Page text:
program were deferred for ninety days. That deferral expires on May 16, 
at which time all of the duties deferred over those 90 days will be 
due. The Treasury Department estimates that duties were deferred on 50 
percent of the trade that would have been duty-free under the program. 
It will bring serious duress to U.S. businesses and our Andean partners 
if all of those duties have to be paid on May 16. And without question, 
TPA will be a great confidence-builder for the U.S. and the global 
economy. For all of these reasons I urge the Senate to expeditiously 
consider TPA.
    To sum up, I appreciate the opportunity to discuss NADBank reform 
and the U.S.-Mexico relationship with you today. We intend to submit a 
legislative proposal to Congress soon and look forward to working 
closely with you as we proceed to make these reforms a reality. I 
welcome your views, suggestions, and your questions. Thank you very 
much.

    Senator Dodd. Thank you very much, Mr. Taylor. We have been 
joined by our colleague from Florida. It's a pleasure to have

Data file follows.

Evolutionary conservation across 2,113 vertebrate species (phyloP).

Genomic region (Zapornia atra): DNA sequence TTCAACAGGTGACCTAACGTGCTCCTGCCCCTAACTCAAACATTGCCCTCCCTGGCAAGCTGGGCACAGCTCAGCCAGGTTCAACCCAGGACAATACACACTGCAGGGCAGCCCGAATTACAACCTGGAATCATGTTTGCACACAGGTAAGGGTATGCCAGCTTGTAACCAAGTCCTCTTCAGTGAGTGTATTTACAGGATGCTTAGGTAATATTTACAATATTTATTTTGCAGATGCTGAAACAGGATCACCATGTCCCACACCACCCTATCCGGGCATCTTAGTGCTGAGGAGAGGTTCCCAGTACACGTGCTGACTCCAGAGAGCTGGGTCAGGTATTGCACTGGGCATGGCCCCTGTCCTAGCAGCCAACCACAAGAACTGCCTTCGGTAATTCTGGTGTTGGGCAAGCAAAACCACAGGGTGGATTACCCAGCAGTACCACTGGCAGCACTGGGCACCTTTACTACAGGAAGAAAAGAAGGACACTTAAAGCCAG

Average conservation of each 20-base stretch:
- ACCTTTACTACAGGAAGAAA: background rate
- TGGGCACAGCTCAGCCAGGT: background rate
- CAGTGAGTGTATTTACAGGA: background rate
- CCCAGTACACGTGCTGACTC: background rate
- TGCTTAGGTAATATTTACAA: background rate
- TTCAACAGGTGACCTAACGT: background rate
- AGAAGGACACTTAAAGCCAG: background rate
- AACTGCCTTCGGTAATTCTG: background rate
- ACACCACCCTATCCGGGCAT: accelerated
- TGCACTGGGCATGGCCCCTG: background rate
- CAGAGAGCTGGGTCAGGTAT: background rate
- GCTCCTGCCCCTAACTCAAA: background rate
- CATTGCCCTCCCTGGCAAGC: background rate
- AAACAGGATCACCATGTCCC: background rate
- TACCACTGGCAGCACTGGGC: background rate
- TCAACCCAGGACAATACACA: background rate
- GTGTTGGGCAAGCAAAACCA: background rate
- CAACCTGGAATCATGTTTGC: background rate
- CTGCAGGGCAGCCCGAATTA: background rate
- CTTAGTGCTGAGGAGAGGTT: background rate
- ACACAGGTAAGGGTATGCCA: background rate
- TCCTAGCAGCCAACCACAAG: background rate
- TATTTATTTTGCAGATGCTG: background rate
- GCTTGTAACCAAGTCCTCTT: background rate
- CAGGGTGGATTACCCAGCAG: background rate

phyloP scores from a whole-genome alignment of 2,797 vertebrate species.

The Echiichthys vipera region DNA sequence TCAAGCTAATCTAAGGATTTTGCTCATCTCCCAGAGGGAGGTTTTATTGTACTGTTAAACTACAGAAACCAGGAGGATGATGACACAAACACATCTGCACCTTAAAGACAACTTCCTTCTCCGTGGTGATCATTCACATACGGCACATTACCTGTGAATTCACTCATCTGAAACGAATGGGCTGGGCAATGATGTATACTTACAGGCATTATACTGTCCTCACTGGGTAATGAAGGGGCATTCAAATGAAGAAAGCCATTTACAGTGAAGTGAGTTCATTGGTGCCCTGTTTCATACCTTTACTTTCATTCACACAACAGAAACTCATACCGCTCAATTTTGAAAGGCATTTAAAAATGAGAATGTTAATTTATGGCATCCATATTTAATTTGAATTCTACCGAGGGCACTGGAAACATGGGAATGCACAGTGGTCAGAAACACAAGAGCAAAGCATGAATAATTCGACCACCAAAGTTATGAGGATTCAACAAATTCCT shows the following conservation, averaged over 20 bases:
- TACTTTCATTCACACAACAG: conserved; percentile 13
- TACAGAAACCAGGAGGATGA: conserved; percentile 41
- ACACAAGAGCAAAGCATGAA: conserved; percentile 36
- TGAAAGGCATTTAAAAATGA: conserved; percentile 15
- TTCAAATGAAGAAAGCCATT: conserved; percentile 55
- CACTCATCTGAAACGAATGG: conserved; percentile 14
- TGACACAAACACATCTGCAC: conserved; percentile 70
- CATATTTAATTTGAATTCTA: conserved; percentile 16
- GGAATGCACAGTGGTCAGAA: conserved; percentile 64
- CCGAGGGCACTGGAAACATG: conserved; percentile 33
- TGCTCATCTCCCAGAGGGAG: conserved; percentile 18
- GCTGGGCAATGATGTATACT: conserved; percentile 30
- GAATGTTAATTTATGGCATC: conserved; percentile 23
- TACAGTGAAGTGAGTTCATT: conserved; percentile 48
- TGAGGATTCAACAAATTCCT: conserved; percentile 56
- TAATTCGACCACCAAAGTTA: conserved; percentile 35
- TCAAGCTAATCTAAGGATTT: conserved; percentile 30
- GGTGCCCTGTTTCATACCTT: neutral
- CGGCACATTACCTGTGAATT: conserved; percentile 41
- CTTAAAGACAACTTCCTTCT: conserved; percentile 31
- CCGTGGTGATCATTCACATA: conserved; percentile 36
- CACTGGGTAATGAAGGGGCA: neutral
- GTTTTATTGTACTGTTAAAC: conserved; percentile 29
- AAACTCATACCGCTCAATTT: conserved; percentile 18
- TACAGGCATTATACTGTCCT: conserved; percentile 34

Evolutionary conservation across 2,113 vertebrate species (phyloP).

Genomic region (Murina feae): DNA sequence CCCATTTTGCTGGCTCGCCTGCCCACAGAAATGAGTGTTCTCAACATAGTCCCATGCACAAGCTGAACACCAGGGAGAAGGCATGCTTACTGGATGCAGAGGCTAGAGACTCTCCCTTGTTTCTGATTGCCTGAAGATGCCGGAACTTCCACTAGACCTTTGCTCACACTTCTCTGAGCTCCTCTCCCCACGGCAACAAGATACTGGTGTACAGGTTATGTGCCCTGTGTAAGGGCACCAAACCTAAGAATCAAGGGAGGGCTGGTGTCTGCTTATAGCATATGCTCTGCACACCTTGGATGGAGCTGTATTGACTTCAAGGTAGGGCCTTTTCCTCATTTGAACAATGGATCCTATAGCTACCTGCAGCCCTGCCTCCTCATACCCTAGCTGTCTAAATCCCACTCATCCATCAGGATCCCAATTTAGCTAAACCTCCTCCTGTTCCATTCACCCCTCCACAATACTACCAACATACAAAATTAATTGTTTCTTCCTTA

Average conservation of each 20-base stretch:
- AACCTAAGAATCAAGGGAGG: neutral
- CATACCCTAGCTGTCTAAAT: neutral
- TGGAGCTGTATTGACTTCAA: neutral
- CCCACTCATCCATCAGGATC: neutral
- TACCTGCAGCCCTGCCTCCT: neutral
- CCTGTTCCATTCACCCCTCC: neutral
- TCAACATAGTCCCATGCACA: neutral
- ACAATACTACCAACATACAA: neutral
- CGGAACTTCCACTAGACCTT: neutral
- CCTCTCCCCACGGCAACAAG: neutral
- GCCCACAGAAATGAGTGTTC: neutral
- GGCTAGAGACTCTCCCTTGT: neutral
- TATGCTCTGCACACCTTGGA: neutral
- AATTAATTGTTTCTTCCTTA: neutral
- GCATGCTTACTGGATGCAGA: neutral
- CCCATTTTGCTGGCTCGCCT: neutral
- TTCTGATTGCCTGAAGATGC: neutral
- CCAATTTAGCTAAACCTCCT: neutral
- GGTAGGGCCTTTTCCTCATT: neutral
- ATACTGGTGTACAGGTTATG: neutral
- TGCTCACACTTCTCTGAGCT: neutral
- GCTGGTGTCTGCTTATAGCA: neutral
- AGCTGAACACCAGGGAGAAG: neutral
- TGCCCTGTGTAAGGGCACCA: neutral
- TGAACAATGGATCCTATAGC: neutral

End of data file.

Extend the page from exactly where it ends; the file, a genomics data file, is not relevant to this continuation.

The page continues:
you with us, Senator Nelson. And when appropriate, let me know 
if you care to make any comments. In the meantime, we'll turn 
to Jim Ziglar.

 STATEMENT OF HON. JAMES W. ZIGLAR, COMMISSIONER, IMMIGRATION 
AND NATURALIZATION SERVICE, DEPARTMENT OF JUSTICE, WASHINGTON, 
                               DC

    Mr. Ziglar. Mr. Chairman, Senator Chafee, Senator Nelson, 
thank you for that very warm introduction and welcome. Needless 
to say, I'm happy to be here. I have very fond memories of my 
days working up here in the Senate as your Sergeant-at-Arms, 
and given the events of the last 6 months they grow fonder 
every day. I also made some very close friendships that I 
forged during that time, and I will treasure those forever. So, 
it is nice to be back.
    I'm also very pleased to be here to talk to you about U.S.-
Mexico relations. Since I started this job now 8 months ago, 
I've visited about a dozen times with high-level Mexican 
officials, as has been the case with many others in the 
administration. And I can tell you from my perspective, I think 
the relationship with Mexico is excellent.
    In February 2001, as you know, President Fox and President 
Bush undertook in the Declaration of Guanajuato to work for the 
economic and social development of our border communities, to